13 March 2014

Africa: Warmer Years Linked to More Malaria in Tropical Highlands

Bogota — People in densely populated highlands of Africa and South America - who have so far been protected from malaria by cooler temperatures - may be seeing more of the disease as the climate changes, according to a study in Science (6 March).

Mountainous regions with relatively cold climates that are unsuitable for the malaria parasite and the mosquitoes that transmit - but there have been indications, for example from modelling studies, that with climate change this protection will wear off.

Now scientists have used data from Colombia and Ethiopia spread over two decades to show that in warmer years malaria occurred higher up in the highlands there.

The researchers collected weather and malaria incidence data from 124 municipalities located in a mountainous area of central Colombia between 1990 and 2005 and from 159 areas in Ethiopia, between 1993 and 2005.

"Our results showed that despite being on two different continents, in these two highland regions, increases in temperature across years extended the spatial distribution of malaria cases to higher elevations," the study says.

Daniel Ruiz Carrascal, one of the authors of the study and researcher from the School of Engineering of Antioquia, Colombia, tells SciDev.Net that the parasite and mosquito only find ideal conditions at temperatures above 21.5 °C.

In Colombia, in the 1950s the average was 50 days per year above this temperature, today that number has risen to 150, he says.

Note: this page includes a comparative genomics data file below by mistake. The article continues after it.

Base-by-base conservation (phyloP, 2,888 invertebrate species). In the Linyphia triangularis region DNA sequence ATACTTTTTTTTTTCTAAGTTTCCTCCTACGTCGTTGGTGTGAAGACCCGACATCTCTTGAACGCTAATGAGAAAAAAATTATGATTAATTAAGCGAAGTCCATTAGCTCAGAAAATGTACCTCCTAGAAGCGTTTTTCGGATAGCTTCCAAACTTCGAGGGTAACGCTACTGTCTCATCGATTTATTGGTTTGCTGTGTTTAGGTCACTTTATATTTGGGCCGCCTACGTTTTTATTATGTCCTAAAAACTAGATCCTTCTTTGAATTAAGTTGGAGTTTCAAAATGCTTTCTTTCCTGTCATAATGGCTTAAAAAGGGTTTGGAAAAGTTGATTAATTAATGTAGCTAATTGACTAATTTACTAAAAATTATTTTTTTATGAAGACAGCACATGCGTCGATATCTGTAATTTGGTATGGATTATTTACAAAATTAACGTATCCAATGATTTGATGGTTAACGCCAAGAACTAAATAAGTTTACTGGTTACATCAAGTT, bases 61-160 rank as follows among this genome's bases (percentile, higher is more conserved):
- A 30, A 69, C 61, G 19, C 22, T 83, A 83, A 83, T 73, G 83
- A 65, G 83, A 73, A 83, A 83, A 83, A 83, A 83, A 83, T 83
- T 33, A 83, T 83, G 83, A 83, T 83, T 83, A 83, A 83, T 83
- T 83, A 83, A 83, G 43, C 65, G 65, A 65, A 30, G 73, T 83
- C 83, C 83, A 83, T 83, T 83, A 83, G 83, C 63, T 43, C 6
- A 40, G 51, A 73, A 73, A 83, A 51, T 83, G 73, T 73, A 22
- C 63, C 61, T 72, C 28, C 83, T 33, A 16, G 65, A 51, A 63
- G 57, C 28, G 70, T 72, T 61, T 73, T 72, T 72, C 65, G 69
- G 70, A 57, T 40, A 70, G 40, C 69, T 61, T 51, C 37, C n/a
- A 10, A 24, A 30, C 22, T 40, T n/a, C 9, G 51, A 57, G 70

"We are having more and more favorable temperatures to have satisfactory reproduction of the parasite," he says.

The study adds that climate change appears to have already influenced the burden of malaria in those regions.

In Ethiopia, where 43 per cent of the population lives between 1,600 and 2,400 meters above sea level, for each degree Celsius rise in temperature 410,000 new cases of malaria could occur each year, the team has previously found and reported in a 2009 study.

"Elevated potential transmission intensity, driven by warmer temperatures, will require even greater control efforts," it says.

It concludes there is a need for public health policies "that mitigate the effects of climate change on malaria in highland regions, including those policies that extend and sustain the network of diagnostic and monitoring facilities. These measures should further contribute to the early warning of epidemics and assist global malaria elimination."

Socrates Herrera, founder of Caucaseco research center in Colombia, who works on the development a malaria vaccine, tells SciDev.Net: "It's a very serious study. I think they are documenting something that we have been suspecting in recent years, especially in highlands regions where we were not accustom to see malaria."

And Ana Priscila Bascunan, a visiting scientist at Harvard School of Public Health, United States, says this is a good study because it chose two highly endemic areas for malaria on two continents.

She highlights that the study's value is that "it demonstrates for the first time, and empirically, the potential consequences of climate change on the distribution of associated vectors such as the malaria disease".

Link to full paper in Science


Science doi:10.1126/science.1244325 (2014)

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